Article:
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Yanukovych Is Resisting the Irresistible

The deepening political confrontation in Ukraine makes it possible to form a picture of the protest movement in the 21st century, though it is still young.

Twenty-first century protests like those in Ukraine, and previously in Tunisia, Egypt, Turkey and Thailand, arose in response to domestic problems, as compared to those in Eastern Europe in 1956 and 1989 that were reactions to geopolitical confrontations. The current protests reflect people's deep frustration with the authorities, who treat them like so many cattle when they are, in fact, globally minded, independent thinkers who are fully aware of modern standards of living.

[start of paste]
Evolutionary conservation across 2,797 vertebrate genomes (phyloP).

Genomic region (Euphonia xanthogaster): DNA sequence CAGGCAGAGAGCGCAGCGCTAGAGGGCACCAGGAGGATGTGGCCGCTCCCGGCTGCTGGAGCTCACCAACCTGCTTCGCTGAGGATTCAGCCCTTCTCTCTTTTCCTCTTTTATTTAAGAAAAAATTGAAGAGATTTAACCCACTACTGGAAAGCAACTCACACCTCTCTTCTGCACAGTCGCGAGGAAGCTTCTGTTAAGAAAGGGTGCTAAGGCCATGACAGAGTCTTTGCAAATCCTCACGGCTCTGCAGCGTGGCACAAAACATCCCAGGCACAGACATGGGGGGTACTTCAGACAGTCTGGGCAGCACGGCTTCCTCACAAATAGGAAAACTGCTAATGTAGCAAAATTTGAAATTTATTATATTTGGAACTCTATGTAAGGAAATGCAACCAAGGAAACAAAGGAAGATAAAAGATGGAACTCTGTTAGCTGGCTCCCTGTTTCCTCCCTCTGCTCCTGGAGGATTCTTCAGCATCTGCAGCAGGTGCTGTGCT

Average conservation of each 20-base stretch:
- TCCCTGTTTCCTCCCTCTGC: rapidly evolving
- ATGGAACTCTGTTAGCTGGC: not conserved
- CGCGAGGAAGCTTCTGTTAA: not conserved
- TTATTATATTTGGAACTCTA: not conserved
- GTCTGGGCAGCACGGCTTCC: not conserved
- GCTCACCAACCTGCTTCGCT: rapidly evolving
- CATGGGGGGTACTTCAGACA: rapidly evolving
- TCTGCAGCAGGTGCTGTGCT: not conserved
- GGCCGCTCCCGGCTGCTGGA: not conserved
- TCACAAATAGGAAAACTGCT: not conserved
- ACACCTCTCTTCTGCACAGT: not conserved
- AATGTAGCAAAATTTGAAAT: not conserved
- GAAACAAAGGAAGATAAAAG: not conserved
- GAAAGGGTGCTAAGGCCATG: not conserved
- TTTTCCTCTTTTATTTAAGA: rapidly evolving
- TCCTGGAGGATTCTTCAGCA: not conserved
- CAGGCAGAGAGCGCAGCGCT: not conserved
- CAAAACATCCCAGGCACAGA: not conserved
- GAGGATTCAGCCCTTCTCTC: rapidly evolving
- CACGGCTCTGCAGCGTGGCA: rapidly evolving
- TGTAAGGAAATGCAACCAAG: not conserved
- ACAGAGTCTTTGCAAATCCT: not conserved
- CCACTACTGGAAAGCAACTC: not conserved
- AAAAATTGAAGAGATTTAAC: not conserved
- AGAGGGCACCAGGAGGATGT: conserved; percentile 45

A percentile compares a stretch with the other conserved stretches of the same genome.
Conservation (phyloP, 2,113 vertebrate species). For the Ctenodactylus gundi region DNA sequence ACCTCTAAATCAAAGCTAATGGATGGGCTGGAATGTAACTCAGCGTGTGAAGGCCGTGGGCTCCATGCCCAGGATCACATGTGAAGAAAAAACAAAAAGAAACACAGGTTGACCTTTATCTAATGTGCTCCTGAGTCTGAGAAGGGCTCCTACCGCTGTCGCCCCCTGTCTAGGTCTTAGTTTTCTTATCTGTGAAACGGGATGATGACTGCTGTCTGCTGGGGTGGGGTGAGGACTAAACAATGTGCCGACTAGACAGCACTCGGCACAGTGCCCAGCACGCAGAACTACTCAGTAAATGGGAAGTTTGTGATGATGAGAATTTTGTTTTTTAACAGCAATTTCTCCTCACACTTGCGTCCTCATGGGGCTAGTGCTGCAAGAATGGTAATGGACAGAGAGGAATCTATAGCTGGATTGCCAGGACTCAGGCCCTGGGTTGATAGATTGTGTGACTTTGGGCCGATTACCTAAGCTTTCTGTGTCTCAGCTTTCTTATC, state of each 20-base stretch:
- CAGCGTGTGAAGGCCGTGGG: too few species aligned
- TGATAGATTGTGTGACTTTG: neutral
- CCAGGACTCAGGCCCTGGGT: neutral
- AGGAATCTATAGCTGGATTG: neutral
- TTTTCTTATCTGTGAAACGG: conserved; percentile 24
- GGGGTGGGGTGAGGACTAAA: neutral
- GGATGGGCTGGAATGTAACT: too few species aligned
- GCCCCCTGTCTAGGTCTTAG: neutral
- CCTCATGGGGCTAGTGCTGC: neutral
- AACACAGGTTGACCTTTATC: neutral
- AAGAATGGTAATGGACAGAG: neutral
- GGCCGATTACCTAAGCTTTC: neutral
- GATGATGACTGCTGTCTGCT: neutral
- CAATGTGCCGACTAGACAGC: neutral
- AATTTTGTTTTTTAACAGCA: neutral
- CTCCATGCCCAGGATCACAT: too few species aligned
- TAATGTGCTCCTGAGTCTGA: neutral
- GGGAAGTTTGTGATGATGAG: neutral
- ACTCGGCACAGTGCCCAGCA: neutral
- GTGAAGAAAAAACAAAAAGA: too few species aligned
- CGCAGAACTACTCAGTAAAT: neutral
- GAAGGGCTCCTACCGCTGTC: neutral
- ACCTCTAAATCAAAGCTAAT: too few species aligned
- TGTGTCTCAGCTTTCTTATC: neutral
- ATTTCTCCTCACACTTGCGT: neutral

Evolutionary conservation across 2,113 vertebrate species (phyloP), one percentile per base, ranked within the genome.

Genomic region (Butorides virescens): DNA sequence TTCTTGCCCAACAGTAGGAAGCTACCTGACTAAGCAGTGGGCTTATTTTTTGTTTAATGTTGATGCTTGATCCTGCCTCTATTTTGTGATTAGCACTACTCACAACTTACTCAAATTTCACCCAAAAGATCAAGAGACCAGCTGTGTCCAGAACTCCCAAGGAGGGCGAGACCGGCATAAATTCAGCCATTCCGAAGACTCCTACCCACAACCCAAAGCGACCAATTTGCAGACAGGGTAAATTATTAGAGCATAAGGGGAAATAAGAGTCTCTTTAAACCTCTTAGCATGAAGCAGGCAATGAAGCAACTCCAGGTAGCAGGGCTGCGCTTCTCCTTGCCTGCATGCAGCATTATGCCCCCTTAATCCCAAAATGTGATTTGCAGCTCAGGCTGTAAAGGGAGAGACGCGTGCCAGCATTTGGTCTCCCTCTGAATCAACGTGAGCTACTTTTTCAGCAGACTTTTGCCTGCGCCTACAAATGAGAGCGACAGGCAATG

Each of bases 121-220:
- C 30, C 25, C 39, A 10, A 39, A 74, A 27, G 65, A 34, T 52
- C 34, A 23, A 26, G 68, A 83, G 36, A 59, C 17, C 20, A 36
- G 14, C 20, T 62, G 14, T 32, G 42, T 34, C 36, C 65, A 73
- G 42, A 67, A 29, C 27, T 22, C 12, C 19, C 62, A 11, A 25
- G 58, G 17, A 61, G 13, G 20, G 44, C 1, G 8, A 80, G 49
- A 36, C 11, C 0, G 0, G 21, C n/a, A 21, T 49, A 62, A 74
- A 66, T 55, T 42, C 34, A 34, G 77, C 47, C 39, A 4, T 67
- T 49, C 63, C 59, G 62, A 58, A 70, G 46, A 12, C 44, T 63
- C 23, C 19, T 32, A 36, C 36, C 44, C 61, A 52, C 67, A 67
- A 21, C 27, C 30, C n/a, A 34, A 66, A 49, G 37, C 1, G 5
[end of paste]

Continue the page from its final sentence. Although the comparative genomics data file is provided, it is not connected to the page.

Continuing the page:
Authorities must now prove their legitimacy on a daily basis. Money and force cannot control the political movements of this global era.

One conclusion is that circumstances justify such protests. According to this argument, in a globalized world, leaders must constantly adapt and change, just as the world is changing, and no "legal" procedures or rules can ensure that they will serve out their term in office if they fail to meet the challenge of the day. In short, the authorities must now prove their legitimacy on a daily basis. That is the universal, though as yet unformulated, demand of this new type of protest.

Burning car tires and tent cities speak less about the failure of a state than they do about the current condition of society. This is evidence of that so-called "liquid modernity" of constant change whose advent European sociologists have long predicted, and no economic costs outweigh the value of new social consensus formed in the fire of confrontation.

The events in Ukraine carry particular significance in this regard. For Europe, they look much like a repetition of the past. Millions of demonstrating Parisians shook the foundations of a very legitimate democratic regime in 1968, and a mass people's movement in Eastern Europe in 1989 opened a new chapter in their history.